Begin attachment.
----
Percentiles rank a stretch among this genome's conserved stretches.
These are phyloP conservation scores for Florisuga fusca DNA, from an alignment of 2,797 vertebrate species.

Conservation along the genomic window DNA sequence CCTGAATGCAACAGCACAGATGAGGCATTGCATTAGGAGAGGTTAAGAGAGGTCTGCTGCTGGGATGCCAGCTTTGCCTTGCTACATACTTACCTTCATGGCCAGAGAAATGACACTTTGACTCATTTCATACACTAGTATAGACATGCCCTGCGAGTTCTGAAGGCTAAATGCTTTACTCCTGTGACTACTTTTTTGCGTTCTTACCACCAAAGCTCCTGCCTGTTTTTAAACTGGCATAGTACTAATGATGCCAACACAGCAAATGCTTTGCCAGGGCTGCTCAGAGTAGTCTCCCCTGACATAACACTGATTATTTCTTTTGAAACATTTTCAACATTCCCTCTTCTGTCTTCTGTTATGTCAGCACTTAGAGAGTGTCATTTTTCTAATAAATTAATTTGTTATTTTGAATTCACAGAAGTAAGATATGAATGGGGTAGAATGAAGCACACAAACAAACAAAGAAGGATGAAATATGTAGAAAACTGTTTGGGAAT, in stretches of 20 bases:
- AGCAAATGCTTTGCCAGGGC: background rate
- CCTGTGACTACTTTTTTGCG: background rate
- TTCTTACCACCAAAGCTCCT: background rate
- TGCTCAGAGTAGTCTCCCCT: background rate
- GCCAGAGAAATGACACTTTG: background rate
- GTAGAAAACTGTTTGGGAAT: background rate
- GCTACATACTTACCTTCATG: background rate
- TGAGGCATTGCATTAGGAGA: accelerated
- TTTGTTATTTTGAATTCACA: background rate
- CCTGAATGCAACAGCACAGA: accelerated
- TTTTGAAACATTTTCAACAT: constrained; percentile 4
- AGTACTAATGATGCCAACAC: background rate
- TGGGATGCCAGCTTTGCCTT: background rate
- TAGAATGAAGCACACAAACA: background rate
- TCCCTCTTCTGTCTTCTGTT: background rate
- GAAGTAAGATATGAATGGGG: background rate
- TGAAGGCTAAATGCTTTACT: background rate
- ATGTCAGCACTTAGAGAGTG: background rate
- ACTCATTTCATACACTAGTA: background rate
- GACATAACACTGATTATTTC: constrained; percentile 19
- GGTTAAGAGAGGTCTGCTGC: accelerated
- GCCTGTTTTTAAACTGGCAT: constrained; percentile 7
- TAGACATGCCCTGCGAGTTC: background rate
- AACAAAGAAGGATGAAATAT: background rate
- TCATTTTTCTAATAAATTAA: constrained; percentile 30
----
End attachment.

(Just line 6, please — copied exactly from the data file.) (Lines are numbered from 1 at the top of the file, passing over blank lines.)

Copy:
- TTCTTACCACCAAAGCTCCT: background rate